Britain could continue with a quota system – where skippers are permitted to catch up to a certain tonnage of a species but stop when they reach their weighted limit – by implementing its own individual fishing quota system, currently used in Iceland and Canada.
Some industry representatives believe Britain should stick with quotas. Their reasoning is that it will be tricky enough trying to pry away from EU regulations without trying to change the management system at the same time.
But quotas have their drawbacks. With quotas being sellable commodities, critics such as Fishing for Leave, a Eurosceptic pressure group, argue it puts control of the industry into the hands of the huge trawler vessels who have the cash to buy-up quotas, while leaving smaller operations with little quota to survive on.
‘Slipper skippers’ are a growing band – businessmen who sell quotas to boat owners so they can go out to fish, thereby making a profit without ever having to step-off shore themselves.
SET FOR A RETURN? The North Wall of Grimsby Fish Docks, capturing the heyday of Grimsby's fishing industry. Picture submitted by Richard Hunt for Bygones.
With the North Sea being a “mixed-fishery” – brimming with a host of different species of seafood – there exists the problem that fishermen can accidentally catch species they have reached their quota limit for.
A boat out looking for cod (for which it has a healthy quota left) could find itself hauling in small megrim fish – for which the boat might have no quota left.
At the moment, that quota-ceiling situation forces fishermen to throw healthy megrim, caught up in its nets while fishing for cod, back into the sea – normally to float dead on the top of the water – as they cannot land it without punishment. A million tonnes of fish are discarded back into the sea every year in European waters, according to Defra.
To counter this, the EU is bringing in a full-species “discards ban” in 2019, meaning fishermen must land everything they catch.
But some in the industry fear a discards ban will bring about “choke species” where, once fishermen have caught the quota-limit for their lowest quota species, they effectively cannot afford to fish any longer for fear of bringing up more of that species.
Skippers could be forced to tie-up their vessels despite having hundreds of tonnes of quota allocation left for cod, haddock and other big sellers – all because they’ve hit the ceiling limit on their lowest quota species.
Fishing for Leave gave evidence to MPs last week, appearing as witnesses in front of the Environment, Food and Rural Affairs Committee, to advocate for a different system known as effort controls or “days-at-sea”.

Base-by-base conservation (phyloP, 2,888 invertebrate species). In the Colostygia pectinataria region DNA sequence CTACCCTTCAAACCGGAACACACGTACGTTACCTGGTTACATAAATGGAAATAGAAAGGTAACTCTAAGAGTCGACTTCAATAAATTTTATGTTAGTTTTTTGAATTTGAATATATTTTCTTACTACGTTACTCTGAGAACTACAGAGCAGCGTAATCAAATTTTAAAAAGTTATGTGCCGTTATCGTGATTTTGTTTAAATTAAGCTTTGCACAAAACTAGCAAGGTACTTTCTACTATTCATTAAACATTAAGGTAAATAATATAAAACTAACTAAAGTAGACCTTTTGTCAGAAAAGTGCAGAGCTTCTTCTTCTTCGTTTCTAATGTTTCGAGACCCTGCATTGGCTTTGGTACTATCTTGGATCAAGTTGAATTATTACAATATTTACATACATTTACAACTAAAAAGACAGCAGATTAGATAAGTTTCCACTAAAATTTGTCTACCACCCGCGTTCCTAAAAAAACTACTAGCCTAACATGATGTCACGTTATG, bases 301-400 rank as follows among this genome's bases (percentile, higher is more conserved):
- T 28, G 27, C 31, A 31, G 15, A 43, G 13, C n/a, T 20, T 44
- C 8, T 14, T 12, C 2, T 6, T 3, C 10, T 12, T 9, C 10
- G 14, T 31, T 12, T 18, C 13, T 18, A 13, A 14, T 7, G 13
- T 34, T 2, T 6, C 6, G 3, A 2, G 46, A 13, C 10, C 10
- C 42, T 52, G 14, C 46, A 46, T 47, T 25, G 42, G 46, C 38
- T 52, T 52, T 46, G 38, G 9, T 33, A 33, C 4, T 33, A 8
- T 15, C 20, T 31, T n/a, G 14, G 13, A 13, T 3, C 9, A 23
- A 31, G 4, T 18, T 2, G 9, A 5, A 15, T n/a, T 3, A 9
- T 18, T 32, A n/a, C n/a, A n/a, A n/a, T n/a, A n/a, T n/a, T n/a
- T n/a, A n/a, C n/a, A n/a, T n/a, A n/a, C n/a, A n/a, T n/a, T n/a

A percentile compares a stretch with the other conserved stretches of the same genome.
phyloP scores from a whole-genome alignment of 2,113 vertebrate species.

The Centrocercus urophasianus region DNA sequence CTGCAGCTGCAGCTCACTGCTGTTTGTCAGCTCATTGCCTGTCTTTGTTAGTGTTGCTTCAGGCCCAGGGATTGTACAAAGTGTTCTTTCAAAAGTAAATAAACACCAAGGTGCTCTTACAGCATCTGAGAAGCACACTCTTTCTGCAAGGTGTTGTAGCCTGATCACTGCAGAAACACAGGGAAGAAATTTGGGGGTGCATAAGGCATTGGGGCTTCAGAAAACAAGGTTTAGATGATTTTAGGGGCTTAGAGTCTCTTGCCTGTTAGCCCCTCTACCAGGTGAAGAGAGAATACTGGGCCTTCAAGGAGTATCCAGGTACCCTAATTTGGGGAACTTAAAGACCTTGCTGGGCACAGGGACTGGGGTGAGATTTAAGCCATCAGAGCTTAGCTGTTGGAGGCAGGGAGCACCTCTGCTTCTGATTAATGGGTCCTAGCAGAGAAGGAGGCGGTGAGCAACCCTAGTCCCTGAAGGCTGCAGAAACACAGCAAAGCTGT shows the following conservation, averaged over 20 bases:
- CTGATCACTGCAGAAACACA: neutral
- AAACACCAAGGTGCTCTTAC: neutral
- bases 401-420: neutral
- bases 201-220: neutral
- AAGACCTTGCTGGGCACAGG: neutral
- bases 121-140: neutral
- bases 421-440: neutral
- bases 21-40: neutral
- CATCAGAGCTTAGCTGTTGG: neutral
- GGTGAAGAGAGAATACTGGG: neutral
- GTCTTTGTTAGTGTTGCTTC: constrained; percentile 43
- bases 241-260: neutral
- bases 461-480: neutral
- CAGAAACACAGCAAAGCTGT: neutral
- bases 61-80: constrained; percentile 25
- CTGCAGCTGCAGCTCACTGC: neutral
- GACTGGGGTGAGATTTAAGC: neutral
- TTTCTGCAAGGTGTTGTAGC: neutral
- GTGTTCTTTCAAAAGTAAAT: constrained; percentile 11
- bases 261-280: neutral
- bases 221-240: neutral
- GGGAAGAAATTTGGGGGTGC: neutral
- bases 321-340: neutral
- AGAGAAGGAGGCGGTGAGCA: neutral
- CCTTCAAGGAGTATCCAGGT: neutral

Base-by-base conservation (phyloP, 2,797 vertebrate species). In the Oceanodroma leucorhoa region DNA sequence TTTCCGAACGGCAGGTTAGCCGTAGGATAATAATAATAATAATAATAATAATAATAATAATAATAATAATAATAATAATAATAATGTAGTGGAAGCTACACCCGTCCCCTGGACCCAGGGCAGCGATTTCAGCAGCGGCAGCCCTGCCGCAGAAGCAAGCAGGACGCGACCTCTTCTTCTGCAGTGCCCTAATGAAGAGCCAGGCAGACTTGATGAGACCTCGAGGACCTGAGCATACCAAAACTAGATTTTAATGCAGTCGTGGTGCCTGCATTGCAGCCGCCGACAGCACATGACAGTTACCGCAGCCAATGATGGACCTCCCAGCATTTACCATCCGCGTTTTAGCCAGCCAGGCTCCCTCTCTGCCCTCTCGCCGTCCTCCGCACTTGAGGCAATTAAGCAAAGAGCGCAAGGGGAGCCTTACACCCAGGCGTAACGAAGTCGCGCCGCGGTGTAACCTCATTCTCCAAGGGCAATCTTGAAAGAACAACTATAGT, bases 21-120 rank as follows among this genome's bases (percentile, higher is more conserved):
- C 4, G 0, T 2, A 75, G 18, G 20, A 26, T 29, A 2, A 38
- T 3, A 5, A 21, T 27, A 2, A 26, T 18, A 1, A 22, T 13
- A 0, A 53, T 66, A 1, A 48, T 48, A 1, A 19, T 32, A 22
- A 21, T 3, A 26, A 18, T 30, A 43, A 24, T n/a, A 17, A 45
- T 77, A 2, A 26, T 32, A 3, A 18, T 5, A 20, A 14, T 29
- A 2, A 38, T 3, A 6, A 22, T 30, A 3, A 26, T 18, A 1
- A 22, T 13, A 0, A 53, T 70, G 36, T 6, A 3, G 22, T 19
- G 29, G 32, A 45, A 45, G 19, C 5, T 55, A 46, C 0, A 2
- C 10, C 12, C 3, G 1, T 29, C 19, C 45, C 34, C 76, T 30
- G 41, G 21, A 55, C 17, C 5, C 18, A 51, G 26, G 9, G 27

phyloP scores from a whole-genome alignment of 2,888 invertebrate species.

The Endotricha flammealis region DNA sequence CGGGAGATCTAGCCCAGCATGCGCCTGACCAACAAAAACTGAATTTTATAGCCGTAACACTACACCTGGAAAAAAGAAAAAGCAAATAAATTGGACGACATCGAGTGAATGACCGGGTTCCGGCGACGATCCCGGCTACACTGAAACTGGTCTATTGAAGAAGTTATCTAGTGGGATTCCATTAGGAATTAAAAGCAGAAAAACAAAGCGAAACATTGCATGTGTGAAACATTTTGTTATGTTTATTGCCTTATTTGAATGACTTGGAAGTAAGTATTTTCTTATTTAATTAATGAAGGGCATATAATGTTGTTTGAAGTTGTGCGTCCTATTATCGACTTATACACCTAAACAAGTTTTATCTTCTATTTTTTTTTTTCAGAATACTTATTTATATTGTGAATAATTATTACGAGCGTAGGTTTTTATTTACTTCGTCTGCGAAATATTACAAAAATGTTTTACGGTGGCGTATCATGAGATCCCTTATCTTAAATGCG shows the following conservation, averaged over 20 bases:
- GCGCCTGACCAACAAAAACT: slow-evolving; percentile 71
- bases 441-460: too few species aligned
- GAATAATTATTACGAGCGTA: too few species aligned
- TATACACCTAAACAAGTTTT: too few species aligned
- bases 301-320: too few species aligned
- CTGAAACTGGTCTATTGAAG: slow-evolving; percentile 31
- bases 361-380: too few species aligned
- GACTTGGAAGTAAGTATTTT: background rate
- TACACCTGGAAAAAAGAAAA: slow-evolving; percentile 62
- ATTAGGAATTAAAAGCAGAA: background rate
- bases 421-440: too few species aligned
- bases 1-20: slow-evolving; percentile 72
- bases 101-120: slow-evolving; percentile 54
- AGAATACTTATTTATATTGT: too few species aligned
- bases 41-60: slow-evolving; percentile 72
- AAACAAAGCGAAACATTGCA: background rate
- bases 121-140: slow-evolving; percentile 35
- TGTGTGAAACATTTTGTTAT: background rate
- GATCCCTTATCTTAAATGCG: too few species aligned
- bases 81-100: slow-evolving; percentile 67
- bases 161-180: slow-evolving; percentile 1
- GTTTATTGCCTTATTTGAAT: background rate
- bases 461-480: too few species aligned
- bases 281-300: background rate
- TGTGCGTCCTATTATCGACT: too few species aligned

Days-at-sea gives trawlermen a set amount of days and hours they can fish for, counted as the time they have their nets in the water for.
The issue with days-at-sea has traditionally been that it creates “a race to fish”, with fishermen targeting the highest value species within their time constraints.
But Fishing for Leave say adding into the mix “flexible catch compositions” would sort this problem.
FROM ABOVE: Grimsby fish docks, with the Dock Tower on the right
Boats would still be allocated catch quotas but would not be called to throw any haul above the quota-limit back into the water as discards. Instead, they land them and, because they have caught more high-value species than were allowed, are docked fishing time.
They are punished but still make money on their valuable catch, so no effort or fish goes to waste.
Aaron Brown, head of fishing for the organisation, said: “There would be no need for discards because you have money in the bank. You’d have no incentive to go onto.”
Fishermen landing everything they catch would also lead to better scientific data which could better inform the industry on the health of fish stocks, say the pro-Brexit lobby group.
The days-at-sea system is not fool proof – it would require advances in technology and cameras on vessels to measure net soak times, and would need real-time information on the fish being caught while out at sea, all of which would come at added cost.
Griffin Carpenter, a senior researcher at the New Economics Foundation, told MPs on the environment committee that the system was “on the way out around the world” with many countries moving to ITQ models.
Professor Richard Barnes, a fishing law expert at the University of Hull, said it was “not particularly adaptive”.
“In the Faroes where they are using it, they find it hard to change behaviours. We need something that can change quickly.”
Ex-North Sea skipper, Mr Hancock, said he wanted “a little bit of both”, with a mix of both the quota and days-at-sea system in any future model.
But the important thing for him is that it is the UK and not the EU that has the final say.
“There needs to be restrictions and control to maintain the stocks,” said the former Cleethorpes Captain’s Table restaurant owner.
“But it is better to have control in this country than for other countries to decide what happens.”